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Carbolic acid is a sweet-smelling clear liquid that is added to many different products. Carbolic acid poisoning occurs when someone touches or swallows this chemical.
This is for information only and not for use in the treatment or management of an actual poison exposure. If you have an exposure, you should call your local emergency number (such as 911) or the National Poison Control Center at 1-800-222-1222.
- Alternative Names
Phenol; Phenylic acid; Hydroxybenzene; Phenic acid; Benzenol
- Poisonous Ingredient
- Where Found
- Adhesive dyes
- Lubricating oils
- Various antiseptics
- Various disinfectants
- Various germicides
Note: This list may not include all products containing carbolic acid.
- Bladder and kidneys
- Blue- or green-colored urine
- Decreased urine output
- No urine output
- Eyes, ears, nose, mouth, and throat
- Severe burns in the mouth and windpipe (esophagus)
- Yellow eyes
- Stomach pain
- Heart and blood
- Drop in blood pressure
- Rapid heart rate
- Deep, rapid breathing
- Nervous system
- Whole body
- Excessive thirst
- Heavy sweating
- Bladder and kidneys
- Home Treatment
Seek immediate medical help. Do NOT make a person throw up unless told to do so by Poison Control or a health care professional.
If the chemical is on the skin or in the eyes, flush with lots of water for at least 15 minutes.
- Before Calling Emergency
Determine the following information:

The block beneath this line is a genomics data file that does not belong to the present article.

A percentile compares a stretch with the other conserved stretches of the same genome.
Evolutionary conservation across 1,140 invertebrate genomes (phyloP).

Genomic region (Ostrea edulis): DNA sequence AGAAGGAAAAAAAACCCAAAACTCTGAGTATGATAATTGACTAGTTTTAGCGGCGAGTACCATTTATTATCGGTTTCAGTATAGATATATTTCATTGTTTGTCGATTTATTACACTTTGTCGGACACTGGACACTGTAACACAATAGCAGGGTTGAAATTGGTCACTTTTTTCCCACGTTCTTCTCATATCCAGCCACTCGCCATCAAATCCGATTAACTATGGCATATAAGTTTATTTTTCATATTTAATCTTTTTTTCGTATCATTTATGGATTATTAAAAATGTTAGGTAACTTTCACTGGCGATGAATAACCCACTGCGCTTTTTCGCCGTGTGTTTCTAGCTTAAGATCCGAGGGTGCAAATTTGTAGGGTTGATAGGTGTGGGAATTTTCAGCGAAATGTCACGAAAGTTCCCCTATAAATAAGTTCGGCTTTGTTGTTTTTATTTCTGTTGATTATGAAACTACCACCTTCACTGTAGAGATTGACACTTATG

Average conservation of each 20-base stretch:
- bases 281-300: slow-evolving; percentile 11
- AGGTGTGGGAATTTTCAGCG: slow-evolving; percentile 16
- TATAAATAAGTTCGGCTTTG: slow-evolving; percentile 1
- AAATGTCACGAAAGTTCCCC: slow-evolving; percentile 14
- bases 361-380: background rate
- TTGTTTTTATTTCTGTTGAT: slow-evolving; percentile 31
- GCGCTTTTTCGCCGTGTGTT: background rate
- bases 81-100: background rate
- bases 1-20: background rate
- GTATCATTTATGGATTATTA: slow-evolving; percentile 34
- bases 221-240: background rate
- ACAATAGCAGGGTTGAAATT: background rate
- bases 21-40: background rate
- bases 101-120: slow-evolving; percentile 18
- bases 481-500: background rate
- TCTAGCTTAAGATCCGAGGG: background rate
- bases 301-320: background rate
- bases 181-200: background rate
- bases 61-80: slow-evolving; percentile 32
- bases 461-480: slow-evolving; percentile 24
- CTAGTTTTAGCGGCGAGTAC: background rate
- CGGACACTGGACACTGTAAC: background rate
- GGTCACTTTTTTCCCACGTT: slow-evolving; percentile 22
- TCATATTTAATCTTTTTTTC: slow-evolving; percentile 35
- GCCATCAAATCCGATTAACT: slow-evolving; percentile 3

- Patient's age, weight, and condition
- Name of product (ingredients and strengths, if known)
- Time it was swallowed
- Amount swallowed
- Poison Control, or a local emergency number
The National Poison Control Center (1-800-222-1222) can be called from anywhere in the United States. This national hotline number will let you talk to experts in poisoning. They will give you further instructions.
This is a free and confidential service. All local poison control centers in the United States use this national number. You should call if you have any questions about poisoning or poison prevention. It does NOT need to be an emergency. You can call for any reason, 24 hours a day, 7 days a week.
- What to expect at the emergency room
The health care provider will measure and monitor your vital signs, including temperature, pulse, breathing rate, and blood pressure. Symptoms will be treated as appropriate. You may receive:
- Endoscopy -- camera down the throat to see burns in the esophagus and the stomach
- Medicines to relieve pain
- Skin creams to treat burns
- Expectations (prognosis)
How well you do depends on the amount of poison swallowed and how quickly treatment is received. The faster you get medical help, the better the chance for recovery.
Review Date: 2/17/2009
Reviewed By: A.D.A.M. Editorial Team: David Zieve, MD, MHA, Greg Juhn, MTPW, David R. Eltz. Previously reviewed by Stephen C. Acosta, MD, Department of Emergency Medicine, Portland VA Medical Center, Portland, OR. Review provided by VeriMed Healthcare Network (2/27/2008).